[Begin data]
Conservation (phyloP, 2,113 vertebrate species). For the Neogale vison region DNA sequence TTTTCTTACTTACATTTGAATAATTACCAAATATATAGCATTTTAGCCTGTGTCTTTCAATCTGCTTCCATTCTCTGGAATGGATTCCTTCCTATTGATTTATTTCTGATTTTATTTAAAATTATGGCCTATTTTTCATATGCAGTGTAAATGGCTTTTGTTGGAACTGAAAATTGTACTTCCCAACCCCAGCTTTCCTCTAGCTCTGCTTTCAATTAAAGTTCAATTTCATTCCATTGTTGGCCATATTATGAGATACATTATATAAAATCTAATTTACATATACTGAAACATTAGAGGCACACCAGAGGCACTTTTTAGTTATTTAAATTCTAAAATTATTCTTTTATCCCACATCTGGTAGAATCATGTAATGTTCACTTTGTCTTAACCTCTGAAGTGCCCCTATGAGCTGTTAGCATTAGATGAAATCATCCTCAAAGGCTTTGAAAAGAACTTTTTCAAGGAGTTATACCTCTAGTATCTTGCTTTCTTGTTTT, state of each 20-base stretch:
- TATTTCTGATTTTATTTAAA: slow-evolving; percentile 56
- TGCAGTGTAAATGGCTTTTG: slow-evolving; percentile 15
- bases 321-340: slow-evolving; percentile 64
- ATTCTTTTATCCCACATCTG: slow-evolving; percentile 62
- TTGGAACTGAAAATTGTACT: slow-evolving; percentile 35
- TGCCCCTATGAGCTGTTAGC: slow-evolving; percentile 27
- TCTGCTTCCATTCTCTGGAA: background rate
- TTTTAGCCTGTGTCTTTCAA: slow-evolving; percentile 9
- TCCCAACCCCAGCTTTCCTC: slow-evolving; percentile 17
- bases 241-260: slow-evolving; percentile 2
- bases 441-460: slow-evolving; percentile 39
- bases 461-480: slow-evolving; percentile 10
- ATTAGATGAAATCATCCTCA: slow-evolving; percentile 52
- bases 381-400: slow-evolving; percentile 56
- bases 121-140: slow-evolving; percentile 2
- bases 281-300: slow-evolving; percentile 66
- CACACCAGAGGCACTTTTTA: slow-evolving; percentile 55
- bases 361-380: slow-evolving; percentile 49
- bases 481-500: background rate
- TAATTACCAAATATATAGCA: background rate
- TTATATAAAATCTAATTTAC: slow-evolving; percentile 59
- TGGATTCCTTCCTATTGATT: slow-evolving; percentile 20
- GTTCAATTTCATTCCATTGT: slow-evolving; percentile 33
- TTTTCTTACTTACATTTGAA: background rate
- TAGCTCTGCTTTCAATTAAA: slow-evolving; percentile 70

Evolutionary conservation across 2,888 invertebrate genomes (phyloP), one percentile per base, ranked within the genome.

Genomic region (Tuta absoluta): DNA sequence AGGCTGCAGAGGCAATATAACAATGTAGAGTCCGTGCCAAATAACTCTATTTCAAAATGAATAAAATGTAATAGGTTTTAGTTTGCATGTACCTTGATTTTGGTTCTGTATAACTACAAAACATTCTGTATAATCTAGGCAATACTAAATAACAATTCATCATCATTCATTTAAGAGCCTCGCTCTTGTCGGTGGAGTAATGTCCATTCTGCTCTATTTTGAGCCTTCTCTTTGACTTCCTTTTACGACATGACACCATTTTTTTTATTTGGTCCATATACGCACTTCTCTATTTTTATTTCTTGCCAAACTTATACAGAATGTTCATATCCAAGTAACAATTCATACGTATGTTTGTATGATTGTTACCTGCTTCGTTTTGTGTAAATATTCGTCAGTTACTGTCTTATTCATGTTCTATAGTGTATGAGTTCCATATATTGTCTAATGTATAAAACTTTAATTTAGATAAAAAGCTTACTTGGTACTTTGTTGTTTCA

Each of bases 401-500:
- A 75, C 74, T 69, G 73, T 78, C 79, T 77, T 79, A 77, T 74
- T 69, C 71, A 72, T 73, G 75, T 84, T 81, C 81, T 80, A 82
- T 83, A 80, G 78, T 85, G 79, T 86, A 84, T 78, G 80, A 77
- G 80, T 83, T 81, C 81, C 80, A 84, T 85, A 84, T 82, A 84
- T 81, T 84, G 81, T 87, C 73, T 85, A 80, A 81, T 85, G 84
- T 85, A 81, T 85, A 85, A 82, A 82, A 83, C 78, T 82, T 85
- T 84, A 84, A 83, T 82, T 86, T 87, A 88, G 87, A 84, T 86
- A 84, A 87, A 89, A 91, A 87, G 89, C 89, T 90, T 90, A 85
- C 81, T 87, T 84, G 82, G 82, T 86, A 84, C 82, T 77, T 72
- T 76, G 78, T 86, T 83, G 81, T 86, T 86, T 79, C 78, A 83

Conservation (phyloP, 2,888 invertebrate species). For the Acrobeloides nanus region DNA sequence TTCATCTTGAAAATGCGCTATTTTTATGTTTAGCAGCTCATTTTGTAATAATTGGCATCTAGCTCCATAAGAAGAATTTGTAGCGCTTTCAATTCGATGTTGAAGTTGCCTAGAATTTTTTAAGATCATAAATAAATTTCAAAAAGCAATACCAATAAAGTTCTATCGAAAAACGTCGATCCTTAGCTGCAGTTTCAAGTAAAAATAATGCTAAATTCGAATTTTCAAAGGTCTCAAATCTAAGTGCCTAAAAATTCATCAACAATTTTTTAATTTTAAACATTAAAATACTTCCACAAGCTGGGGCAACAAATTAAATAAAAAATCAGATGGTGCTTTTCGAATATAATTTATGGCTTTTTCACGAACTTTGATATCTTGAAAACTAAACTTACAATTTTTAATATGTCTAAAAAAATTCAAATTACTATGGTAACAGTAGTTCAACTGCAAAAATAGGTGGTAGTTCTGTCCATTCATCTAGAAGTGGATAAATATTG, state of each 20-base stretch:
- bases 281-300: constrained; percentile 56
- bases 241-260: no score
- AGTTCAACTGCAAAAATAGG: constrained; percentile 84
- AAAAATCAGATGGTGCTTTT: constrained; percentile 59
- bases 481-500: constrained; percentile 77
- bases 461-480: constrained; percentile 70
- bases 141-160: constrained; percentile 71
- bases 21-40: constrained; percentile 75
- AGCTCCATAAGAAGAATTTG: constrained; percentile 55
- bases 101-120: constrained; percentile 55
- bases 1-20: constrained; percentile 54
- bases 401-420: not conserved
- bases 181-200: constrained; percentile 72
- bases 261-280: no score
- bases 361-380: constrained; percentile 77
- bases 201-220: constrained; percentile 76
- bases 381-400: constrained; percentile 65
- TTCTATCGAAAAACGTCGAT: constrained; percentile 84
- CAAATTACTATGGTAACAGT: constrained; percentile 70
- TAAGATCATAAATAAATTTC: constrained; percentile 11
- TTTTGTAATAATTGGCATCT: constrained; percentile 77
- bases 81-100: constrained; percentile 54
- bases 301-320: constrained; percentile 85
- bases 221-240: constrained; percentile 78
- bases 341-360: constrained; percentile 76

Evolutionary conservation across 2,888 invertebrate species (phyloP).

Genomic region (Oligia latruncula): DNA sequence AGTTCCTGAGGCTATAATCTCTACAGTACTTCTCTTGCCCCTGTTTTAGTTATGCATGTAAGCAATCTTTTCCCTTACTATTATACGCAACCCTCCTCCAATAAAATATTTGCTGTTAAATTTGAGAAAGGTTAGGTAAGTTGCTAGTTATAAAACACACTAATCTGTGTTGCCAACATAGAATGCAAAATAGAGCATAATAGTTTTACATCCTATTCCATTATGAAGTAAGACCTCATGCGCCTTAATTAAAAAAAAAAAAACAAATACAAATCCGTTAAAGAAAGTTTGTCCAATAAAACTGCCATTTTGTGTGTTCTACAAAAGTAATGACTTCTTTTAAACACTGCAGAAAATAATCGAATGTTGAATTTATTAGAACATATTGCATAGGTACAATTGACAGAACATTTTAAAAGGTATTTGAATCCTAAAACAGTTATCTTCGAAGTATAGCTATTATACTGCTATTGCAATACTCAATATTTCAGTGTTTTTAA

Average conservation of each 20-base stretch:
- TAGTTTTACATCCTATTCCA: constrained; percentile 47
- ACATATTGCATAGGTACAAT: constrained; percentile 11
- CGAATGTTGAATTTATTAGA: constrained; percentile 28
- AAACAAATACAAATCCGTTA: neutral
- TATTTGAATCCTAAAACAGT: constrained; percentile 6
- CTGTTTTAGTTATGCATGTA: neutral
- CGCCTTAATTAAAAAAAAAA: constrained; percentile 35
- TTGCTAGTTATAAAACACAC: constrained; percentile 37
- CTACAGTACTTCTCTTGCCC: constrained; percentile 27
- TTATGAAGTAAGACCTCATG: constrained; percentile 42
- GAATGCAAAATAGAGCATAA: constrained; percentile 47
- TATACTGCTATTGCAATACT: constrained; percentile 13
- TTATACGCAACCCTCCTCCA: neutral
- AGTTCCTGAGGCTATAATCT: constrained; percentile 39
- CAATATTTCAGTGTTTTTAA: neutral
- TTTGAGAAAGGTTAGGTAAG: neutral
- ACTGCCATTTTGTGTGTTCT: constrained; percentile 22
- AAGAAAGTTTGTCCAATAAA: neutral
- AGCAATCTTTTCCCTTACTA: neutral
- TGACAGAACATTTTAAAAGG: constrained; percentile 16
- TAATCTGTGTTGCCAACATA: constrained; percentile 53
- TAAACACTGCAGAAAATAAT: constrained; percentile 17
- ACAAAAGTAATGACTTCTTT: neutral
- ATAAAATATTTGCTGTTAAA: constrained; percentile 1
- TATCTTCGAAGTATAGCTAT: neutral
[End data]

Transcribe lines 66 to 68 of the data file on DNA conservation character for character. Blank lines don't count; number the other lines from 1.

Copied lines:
Evolutionary conservation across 2,888 invertebrate species (phyloP).

Genomic region (Oligia latruncula): DNA sequence AGTTCCTGAGGCTATAATCTCTACAGTACTTCTCTTGCCCCTGTTTTAGTTATGCATGTAAGCAATCTTTTCCCTTACTATTATACGCAACCCTCCTCCAATAAAATATTTGCTGTTAAATTTGAGAAAGGTTAGGTAAGTTGCTAGTTATAAAACACACTAATCTGTGTTGCCAACATAGAATGCAAAATAGAGCATAATAGTTTTACATCCTATTCCATTATGAAGTAAGACCTCATGCGCCTTAATTAAAAAAAAAAAAACAAATACAAATCCGTTAAAGAAAGTTTGTCCAATAAAACTGCCATTTTGTGTGTTCTACAAAAGTAATGACTTCTTTTAAACACTGCAGAAAATAATCGAATGTTGAATTTATTAGAACATATTGCATAGGTACAATTGACAGAACATTTTAAAAGGTATTTGAATCCTAAAACAGTTATCTTCGAAGTATAGCTATTATACTGCTATTGCAATACTCAATATTTCAGTGTTTTTAA

Average conservation of each 20-base stretch: